The Chemophobia

While there is scientific consensus that MSG is not unsafe, studies on consumer attitudes demonstrate that negative attitudes toward MSG are shaped by consumers’ chemophobia and misinformation about MSG (Wang and Adhikari, 2018). Several studies also show that many of the initial studies performed on MSG produced questionable results based on flawed methodology (Freeman 2006; Geha et al. 2000; Taliaferro 1995; Wahlstedt et al. 2022).

wooden spoon containing white powder
Image Source: Source: https://www.ajinomoto.com/msg

In the simplest terms, chemophobia is the fear of chemicals. In “Food Chemistry and Chemophobia,” Gordon W. Gribble suggests that the advent of chemophobia occurred in the wake of Rachel Carson’s ‘Silent Spring’ and the environmental movements of the era. Such reports moved the public to distrust the chemical industry. Gribble argues that, ultimately, everything we “see, smell, and touch is chemical!” and that the media uses the terms aroma, bouquet, fragrance, and odor are euphemisms for the volatile chemicals we breath (2013, 178). For Gribble, the breakdown of everything around us into molecules renders it a chemical because of chemistry. Moreover, he believes that “The Dose Makes the Poison” and argues that, in excess, the ingestion of natural compounds like water or salt are fatal.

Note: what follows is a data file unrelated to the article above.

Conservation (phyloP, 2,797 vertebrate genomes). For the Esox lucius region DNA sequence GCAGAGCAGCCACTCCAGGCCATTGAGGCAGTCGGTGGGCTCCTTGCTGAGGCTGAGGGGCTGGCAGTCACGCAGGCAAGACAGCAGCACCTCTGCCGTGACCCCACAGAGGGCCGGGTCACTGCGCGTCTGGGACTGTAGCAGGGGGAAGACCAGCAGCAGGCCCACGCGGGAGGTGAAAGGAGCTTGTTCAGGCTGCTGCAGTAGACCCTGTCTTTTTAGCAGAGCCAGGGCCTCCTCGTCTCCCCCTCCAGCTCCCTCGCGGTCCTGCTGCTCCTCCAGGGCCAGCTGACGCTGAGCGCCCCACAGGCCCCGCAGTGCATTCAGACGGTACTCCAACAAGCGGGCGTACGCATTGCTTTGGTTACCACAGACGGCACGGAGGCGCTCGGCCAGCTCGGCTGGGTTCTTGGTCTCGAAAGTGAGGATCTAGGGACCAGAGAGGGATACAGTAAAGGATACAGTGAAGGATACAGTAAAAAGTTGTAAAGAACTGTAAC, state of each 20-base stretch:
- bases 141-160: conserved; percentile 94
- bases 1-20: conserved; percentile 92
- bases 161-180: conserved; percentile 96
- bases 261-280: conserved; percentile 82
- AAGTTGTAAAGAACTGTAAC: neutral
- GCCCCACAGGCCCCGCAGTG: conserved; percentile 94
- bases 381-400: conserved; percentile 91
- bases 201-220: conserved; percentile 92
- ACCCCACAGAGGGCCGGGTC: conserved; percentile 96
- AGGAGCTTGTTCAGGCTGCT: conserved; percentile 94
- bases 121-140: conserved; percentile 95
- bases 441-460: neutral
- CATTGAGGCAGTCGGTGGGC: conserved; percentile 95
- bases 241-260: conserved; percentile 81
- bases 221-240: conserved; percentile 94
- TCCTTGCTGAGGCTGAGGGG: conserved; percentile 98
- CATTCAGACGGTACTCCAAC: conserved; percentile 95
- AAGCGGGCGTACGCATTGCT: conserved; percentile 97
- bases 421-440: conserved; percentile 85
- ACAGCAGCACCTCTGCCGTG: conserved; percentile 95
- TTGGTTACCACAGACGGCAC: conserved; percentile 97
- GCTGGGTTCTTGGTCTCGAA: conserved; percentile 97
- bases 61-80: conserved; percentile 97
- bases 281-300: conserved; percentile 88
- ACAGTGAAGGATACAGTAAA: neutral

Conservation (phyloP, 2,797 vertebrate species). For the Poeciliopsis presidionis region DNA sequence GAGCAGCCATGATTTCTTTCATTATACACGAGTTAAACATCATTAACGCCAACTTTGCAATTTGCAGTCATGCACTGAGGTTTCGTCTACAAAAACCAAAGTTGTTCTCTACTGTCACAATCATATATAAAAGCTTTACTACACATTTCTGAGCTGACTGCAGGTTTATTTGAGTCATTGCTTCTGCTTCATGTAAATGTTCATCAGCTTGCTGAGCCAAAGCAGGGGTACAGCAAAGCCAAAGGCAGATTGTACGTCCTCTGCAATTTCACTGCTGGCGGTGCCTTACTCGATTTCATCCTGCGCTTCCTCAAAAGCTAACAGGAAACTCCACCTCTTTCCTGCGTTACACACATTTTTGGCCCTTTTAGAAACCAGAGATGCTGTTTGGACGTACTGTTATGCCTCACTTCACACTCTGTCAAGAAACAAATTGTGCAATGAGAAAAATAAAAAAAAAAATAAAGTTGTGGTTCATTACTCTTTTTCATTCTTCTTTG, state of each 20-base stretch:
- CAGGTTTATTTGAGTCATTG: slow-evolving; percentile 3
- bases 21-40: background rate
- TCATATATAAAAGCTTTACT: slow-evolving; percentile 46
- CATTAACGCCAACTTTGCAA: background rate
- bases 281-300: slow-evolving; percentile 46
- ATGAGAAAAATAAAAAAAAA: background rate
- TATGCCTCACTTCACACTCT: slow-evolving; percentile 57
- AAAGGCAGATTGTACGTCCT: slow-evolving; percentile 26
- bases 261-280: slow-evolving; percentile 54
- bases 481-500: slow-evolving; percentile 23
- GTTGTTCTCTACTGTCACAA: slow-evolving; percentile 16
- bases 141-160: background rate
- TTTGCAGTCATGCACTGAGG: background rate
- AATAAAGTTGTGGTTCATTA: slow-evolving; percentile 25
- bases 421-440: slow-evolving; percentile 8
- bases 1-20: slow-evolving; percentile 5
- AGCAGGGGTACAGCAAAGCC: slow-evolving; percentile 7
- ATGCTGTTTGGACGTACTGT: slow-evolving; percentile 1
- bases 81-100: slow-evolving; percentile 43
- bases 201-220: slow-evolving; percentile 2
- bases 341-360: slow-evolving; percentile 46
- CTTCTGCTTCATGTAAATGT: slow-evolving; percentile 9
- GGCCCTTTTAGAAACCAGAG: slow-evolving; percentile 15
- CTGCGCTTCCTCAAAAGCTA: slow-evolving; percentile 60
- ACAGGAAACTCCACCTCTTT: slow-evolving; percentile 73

While Gribble’s approach is extreme, it is evidence-based and works to reset the baseline for what is chemical and what makes a chemical dangerous. Gribble does not discuss MSG, but his argument touches on the tension between natural and artificial chemistry. Wang and Adhikari’s study on consumer perceptions about MSG concluded that subjects with a preference for natural food were more concerned about MSG which coincided with a general fear of chemicals. Additionally, the researchers found that many of their subjects misunderstood the function of MSG and believed it to be high in sodium when it contains less sodium than sodium chloride (2018).